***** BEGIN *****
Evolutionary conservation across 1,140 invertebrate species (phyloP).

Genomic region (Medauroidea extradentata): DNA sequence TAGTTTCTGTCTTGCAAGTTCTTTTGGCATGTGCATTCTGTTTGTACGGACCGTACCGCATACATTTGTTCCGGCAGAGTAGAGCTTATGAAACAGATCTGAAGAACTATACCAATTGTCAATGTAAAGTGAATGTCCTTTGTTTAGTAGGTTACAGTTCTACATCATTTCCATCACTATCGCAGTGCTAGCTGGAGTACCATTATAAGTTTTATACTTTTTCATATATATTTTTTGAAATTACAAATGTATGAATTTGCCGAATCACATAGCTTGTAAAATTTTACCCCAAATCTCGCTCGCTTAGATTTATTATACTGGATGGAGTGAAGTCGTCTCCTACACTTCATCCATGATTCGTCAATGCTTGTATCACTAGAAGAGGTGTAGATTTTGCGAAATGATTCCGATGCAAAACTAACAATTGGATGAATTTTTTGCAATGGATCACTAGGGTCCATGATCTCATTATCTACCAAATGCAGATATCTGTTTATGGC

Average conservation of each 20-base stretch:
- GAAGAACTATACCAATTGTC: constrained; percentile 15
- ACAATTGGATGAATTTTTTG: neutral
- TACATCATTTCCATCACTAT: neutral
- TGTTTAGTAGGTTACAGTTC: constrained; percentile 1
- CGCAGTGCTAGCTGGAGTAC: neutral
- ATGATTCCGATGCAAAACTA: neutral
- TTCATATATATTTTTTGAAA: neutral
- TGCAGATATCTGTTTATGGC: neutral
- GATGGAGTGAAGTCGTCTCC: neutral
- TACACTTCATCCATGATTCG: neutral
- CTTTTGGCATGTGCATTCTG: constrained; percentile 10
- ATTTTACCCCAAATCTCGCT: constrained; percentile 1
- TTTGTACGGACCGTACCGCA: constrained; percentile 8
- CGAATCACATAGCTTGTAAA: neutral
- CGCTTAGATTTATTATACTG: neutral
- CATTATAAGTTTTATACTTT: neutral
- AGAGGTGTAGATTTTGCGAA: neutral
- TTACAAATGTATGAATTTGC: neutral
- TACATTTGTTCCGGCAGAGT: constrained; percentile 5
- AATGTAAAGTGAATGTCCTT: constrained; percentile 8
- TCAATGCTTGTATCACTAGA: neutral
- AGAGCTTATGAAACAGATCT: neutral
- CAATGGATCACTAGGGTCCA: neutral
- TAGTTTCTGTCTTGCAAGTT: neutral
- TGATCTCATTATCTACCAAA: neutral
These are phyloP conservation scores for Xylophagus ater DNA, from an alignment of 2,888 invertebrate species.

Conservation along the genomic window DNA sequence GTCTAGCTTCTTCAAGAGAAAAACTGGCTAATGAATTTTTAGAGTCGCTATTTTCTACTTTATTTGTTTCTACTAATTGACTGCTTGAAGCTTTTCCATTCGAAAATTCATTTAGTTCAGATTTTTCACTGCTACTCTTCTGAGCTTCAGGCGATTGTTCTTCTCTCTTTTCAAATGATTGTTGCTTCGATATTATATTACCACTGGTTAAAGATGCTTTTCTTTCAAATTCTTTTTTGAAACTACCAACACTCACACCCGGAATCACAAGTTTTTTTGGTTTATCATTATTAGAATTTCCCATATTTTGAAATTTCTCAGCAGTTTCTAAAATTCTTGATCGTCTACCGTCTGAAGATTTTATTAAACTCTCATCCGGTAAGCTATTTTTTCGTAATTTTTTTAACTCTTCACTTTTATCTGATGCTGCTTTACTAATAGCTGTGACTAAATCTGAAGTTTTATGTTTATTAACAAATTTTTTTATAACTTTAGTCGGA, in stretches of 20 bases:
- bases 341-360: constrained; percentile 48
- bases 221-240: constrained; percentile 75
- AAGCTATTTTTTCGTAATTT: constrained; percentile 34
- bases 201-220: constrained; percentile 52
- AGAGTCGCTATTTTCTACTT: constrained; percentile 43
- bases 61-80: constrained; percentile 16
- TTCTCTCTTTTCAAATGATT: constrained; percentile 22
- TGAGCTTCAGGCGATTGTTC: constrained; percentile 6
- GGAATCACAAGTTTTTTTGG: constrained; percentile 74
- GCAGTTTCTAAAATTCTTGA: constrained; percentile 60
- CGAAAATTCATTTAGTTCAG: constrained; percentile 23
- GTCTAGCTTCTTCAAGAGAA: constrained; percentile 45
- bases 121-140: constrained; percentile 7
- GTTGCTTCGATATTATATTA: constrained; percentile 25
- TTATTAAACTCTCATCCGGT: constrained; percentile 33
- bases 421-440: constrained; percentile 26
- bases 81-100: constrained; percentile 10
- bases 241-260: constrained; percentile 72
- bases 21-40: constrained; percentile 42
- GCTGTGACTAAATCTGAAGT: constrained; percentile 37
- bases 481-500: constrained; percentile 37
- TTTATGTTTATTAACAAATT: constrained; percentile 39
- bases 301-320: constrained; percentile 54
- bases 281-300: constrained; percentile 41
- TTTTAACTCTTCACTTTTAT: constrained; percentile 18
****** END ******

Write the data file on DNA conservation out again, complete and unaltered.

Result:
Evolutionary conservation across 1,140 invertebrate species (phyloP).

Genomic region (Medauroidea extradentata): DNA sequence TAGTTTCTGTCTTGCAAGTTCTTTTGGCATGTGCATTCTGTTTGTACGGACCGTACCGCATACATTTGTTCCGGCAGAGTAGAGCTTATGAAACAGATCTGAAGAACTATACCAATTGTCAATGTAAAGTGAATGTCCTTTGTTTAGTAGGTTACAGTTCTACATCATTTCCATCACTATCGCAGTGCTAGCTGGAGTACCATTATAAGTTTTATACTTTTTCATATATATTTTTTGAAATTACAAATGTATGAATTTGCCGAATCACATAGCTTGTAAAATTTTACCCCAAATCTCGCTCGCTTAGATTTATTATACTGGATGGAGTGAAGTCGTCTCCTACACTTCATCCATGATTCGTCAATGCTTGTATCACTAGAAGAGGTGTAGATTTTGCGAAATGATTCCGATGCAAAACTAACAATTGGATGAATTTTTTGCAATGGATCACTAGGGTCCATGATCTCATTATCTACCAAATGCAGATATCTGTTTATGGC

Average conservation of each 20-base stretch:
- GAAGAACTATACCAATTGTC: constrained; percentile 15
- ACAATTGGATGAATTTTTTG: neutral
- TACATCATTTCCATCACTAT: neutral
- TGTTTAGTAGGTTACAGTTC: constrained; percentile 1
- CGCAGTGCTAGCTGGAGTAC: neutral
- ATGATTCCGATGCAAAACTA: neutral
- TTCATATATATTTTTTGAAA: neutral
- TGCAGATATCTGTTTATGGC: neutral
- GATGGAGTGAAGTCGTCTCC: neutral
- TACACTTCATCCATGATTCG: neutral
- CTTTTGGCATGTGCATTCTG: constrained; percentile 10
- ATTTTACCCCAAATCTCGCT: constrained; percentile 1
- TTTGTACGGACCGTACCGCA: constrained; percentile 8
- CGAATCACATAGCTTGTAAA: neutral
- CGCTTAGATTTATTATACTG: neutral
- CATTATAAGTTTTATACTTT: neutral
- AGAGGTGTAGATTTTGCGAA: neutral
- TTACAAATGTATGAATTTGC: neutral
- TACATTTGTTCCGGCAGAGT: constrained; percentile 5
- AATGTAAAGTGAATGTCCTT: constrained; percentile 8
- TCAATGCTTGTATCACTAGA: neutral
- AGAGCTTATGAAACAGATCT: neutral
- CAATGGATCACTAGGGTCCA: neutral
- TAGTTTCTGTCTTGCAAGTT: neutral
- TGATCTCATTATCTACCAAA: neutral
These are phyloP conservation scores for Xylophagus ater DNA, from an alignment of 2,888 invertebrate species.

Conservation along the genomic window DNA sequence GTCTAGCTTCTTCAAGAGAAAAACTGGCTAATGAATTTTTAGAGTCGCTATTTTCTACTTTATTTGTTTCTACTAATTGACTGCTTGAAGCTTTTCCATTCGAAAATTCATTTAGTTCAGATTTTTCACTGCTACTCTTCTGAGCTTCAGGCGATTGTTCTTCTCTCTTTTCAAATGATTGTTGCTTCGATATTATATTACCACTGGTTAAAGATGCTTTTCTTTCAAATTCTTTTTTGAAACTACCAACACTCACACCCGGAATCACAAGTTTTTTTGGTTTATCATTATTAGAATTTCCCATATTTTGAAATTTCTCAGCAGTTTCTAAAATTCTTGATCGTCTACCGTCTGAAGATTTTATTAAACTCTCATCCGGTAAGCTATTTTTTCGTAATTTTTTTAACTCTTCACTTTTATCTGATGCTGCTTTACTAATAGCTGTGACTAAATCTGAAGTTTTATGTTTATTAACAAATTTTTTTATAACTTTAGTCGGA, in stretches of 20 bases:
- bases 341-360: constrained; percentile 48
- bases 221-240: constrained; percentile 75
- AAGCTATTTTTTCGTAATTT: constrained; percentile 34
- bases 201-220: constrained; percentile 52
- AGAGTCGCTATTTTCTACTT: constrained; percentile 43
- bases 61-80: constrained; percentile 16
- TTCTCTCTTTTCAAATGATT: constrained; percentile 22
- TGAGCTTCAGGCGATTGTTC: constrained; percentile 6
- GGAATCACAAGTTTTTTTGG: constrained; percentile 74
- GCAGTTTCTAAAATTCTTGA: constrained; percentile 60
- CGAAAATTCATTTAGTTCAG: constrained; percentile 23
- GTCTAGCTTCTTCAAGAGAA: constrained; percentile 45
- bases 121-140: constrained; percentile 7
- GTTGCTTCGATATTATATTA: constrained; percentile 25
- TTATTAAACTCTCATCCGGT: constrained; percentile 33
- bases 421-440: constrained; percentile 26
- bases 81-100: constrained; percentile 10
- bases 241-260: constrained; percentile 72
- bases 21-40: constrained; percentile 42
- GCTGTGACTAAATCTGAAGT: constrained; percentile 37
- bases 481-500: constrained; percentile 37
- TTTATGTTTATTAACAAATT: constrained; percentile 39
- bases 301-320: constrained; percentile 54
- bases 281-300: constrained; percentile 41
- TTTTAACTCTTCACTTTTAT: constrained; percentile 18